As I crossed the finish line on the historic C&O canal, a huge smile cracked across my face. My boyfriend and his dog were standing just beyond the finish line, cheering me on as I blew past my previous personal record by 3 minutes or so. After my marathon in October, I have taken a much more relaxed training stance, running at whatever pace feels comfortably challenging, but not pushing myself hard, not trying to stick to a specific pace; running to run. This method has paid off.
The course was flat, easy, and one I am all too familiar with. The C&O canal, a former transportation route in the 1800’s for goods and services from DC to Western Maryland is incredibly flat; the only hills are up and over the locks that control the flow of water in the canal. Having spent many summers riding my bike from Pittsburg to DC, most of which was along the 186 mile stretch of the canal, I have a fond appreciation and strong tie to this pebble path.
As the race started, we headed south on the canal from just below Great Falls, aiming for just north of Georgetown in DC. I always go out strong and fast in races, sometimes too fast. As I’ve become more accustomed to running longer distance races, I can tamper my initial speed out of the gate, knowing when I’m just caught up in the competition and when I need to pull back to save my legs later in the race. This is especially important to me right now, as I have had some strange pains in my ankles during races that shoot up my inner leg to my knee. Pacing early helps tamper this pain and relieve me of the threat a DNF poses to my psyche.
At the turnaround point in the race, I was pacing at a 7:57! This is the fastest I have ever gone out in a half, and I was boosted by this speed. Being a race that was primarily serious runners, it was nice to have some good competition that pushed me to push myself. It also helped that my fellow racers were keenly aware of what pacing during a race means, and how to pick a pace that suites them, and stick to it. Too often I will run a race that brings in both serious and recreational runners and get caught up in a mix of runners who maintain their pace as well as runners who burst and relax. This burst and relax method (one that in my experience comes from runners who do not specifically train for endurance sport) throws me off, so it was nice to have steady pacers with me the whole way that gave me that sense of peace.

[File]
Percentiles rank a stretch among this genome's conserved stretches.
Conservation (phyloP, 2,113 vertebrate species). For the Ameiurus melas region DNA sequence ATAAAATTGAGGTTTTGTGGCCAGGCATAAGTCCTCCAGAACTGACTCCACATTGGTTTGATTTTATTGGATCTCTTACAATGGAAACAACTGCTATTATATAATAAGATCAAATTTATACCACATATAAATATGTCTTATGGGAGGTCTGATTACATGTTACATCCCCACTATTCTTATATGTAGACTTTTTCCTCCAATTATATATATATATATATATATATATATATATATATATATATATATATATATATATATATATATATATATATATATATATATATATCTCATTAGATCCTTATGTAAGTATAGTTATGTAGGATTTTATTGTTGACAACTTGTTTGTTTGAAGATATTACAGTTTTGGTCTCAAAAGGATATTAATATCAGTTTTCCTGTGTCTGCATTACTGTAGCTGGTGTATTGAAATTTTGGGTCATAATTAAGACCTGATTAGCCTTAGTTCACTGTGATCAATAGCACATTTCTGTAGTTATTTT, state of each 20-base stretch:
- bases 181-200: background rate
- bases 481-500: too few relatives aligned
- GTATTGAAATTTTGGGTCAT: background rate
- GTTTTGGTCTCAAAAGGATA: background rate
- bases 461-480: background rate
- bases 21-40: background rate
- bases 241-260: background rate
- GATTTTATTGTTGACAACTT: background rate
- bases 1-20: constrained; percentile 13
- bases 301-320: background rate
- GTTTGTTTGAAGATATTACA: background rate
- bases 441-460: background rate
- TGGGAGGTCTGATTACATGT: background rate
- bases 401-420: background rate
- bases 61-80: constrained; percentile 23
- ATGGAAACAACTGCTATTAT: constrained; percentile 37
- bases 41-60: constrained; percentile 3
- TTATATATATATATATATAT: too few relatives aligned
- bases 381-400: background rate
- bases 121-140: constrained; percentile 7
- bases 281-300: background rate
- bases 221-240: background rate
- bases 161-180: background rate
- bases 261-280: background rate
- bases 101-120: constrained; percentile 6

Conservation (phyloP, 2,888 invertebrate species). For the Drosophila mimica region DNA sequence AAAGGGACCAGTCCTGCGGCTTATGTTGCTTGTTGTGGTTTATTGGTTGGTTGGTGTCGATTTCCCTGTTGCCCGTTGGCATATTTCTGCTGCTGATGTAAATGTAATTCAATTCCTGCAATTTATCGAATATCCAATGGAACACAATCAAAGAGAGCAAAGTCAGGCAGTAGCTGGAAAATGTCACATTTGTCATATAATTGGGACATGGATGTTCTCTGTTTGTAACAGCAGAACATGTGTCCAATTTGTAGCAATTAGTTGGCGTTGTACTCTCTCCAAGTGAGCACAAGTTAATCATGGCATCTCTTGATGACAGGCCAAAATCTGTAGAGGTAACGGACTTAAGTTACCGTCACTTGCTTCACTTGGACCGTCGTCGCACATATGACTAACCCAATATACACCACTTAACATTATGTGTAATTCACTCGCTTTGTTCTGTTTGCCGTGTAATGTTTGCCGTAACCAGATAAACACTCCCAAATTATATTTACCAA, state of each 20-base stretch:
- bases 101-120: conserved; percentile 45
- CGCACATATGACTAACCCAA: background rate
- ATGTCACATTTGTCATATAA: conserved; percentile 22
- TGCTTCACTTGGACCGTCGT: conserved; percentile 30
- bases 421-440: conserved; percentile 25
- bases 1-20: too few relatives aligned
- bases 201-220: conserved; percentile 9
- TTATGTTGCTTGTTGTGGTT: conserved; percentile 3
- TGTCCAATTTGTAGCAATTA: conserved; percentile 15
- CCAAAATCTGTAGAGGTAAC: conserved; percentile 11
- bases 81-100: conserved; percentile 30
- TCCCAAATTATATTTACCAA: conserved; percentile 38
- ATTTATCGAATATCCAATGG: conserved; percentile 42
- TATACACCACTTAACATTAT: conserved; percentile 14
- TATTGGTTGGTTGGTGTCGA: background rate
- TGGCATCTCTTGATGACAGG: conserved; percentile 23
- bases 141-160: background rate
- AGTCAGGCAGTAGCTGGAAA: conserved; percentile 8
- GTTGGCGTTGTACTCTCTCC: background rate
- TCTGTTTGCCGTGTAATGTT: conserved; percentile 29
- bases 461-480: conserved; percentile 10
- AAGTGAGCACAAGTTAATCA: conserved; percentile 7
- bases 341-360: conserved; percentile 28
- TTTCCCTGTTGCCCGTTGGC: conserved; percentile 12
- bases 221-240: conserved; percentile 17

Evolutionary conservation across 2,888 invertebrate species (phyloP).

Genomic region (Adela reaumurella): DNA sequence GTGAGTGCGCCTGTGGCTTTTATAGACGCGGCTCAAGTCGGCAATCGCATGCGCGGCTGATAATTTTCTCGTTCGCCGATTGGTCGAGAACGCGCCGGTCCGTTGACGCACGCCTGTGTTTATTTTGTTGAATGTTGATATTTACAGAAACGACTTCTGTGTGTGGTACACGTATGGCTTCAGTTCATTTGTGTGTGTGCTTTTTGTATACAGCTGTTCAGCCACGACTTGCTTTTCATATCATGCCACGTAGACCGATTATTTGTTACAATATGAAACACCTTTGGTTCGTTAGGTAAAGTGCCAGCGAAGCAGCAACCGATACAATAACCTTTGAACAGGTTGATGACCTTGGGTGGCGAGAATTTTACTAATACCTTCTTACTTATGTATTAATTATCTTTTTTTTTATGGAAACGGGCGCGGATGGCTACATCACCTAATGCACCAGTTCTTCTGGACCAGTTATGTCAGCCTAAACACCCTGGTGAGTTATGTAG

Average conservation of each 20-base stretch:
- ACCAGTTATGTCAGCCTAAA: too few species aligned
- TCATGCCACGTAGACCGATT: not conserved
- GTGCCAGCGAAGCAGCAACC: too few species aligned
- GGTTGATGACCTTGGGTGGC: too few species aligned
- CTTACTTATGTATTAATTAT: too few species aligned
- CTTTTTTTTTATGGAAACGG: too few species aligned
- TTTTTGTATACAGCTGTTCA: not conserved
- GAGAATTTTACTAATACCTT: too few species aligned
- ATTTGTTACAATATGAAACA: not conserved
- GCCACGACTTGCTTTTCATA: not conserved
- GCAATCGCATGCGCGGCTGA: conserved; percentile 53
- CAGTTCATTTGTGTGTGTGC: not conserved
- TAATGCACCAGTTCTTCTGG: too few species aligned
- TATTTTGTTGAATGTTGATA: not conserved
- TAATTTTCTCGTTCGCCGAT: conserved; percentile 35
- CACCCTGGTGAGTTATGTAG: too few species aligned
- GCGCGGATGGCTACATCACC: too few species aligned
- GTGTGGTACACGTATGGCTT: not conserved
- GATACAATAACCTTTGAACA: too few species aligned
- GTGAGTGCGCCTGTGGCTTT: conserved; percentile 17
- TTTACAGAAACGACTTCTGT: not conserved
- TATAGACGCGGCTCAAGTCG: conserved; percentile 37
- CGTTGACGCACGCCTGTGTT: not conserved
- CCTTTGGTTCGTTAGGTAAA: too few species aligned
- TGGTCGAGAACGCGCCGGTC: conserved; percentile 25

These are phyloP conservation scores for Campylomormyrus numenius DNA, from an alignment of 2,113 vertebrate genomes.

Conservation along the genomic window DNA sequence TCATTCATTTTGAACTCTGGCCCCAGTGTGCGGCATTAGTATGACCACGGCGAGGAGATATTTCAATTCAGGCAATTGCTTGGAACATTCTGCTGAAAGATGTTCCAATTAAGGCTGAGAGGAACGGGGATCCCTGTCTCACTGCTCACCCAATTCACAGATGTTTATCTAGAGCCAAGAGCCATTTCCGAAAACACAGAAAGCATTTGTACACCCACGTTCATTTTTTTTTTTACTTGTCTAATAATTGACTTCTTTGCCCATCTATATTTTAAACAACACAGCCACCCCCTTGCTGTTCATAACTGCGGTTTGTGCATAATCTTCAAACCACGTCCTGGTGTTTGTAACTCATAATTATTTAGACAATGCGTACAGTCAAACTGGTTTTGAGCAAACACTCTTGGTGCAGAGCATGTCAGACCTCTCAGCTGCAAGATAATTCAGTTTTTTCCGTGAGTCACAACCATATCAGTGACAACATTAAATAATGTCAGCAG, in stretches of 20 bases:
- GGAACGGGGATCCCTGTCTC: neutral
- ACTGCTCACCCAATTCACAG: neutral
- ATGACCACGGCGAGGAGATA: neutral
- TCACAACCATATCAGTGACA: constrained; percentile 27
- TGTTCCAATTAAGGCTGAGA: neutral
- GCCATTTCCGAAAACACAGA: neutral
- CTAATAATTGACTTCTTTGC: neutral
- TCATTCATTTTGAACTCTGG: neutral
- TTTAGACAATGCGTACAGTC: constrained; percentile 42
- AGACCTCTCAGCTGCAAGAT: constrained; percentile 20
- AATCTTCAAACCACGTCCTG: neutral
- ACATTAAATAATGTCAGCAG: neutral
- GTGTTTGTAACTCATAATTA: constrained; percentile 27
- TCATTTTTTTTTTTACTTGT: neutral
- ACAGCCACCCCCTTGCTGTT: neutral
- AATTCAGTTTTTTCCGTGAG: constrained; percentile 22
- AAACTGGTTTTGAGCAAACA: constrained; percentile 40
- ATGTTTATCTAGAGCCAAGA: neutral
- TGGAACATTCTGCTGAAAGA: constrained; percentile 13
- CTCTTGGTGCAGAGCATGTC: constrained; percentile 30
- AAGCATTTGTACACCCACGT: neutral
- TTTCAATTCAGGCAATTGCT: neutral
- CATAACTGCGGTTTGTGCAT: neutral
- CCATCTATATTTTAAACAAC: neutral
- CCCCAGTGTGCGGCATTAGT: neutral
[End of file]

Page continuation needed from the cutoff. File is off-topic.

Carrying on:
Just when I was feeling strong, tragedy hit. Around mile 7 I started feeling the pain creep up my leg earlier in the race, but pushed it to the back of my mind. Now, the pain was searing my right ankle and shooting up to my knee. Internal strife ensued: do I keep going or do I stop and take care of myself. I pulled my pace back, adjusted my stride, and shorted my cadence. Taking care to tread tenderly on my right foot, I slowly felt the pain subside. Testing my ankle with a series of longer, powerful strides and felt little pain, so I cranked up my pace a bit, and settled in for the end of the race. I knew I was on pace to meet or exceed my personal best, and just had to hang on.
At 1:47:15, I crushed my old record and pushed myself in to a whole new level of competition. Setting my sights on new and faster goals for 2016, I look forward to taking the lessons I have learned in 2015 and bringing it with me to race smarter, faster, and stronger in the new year!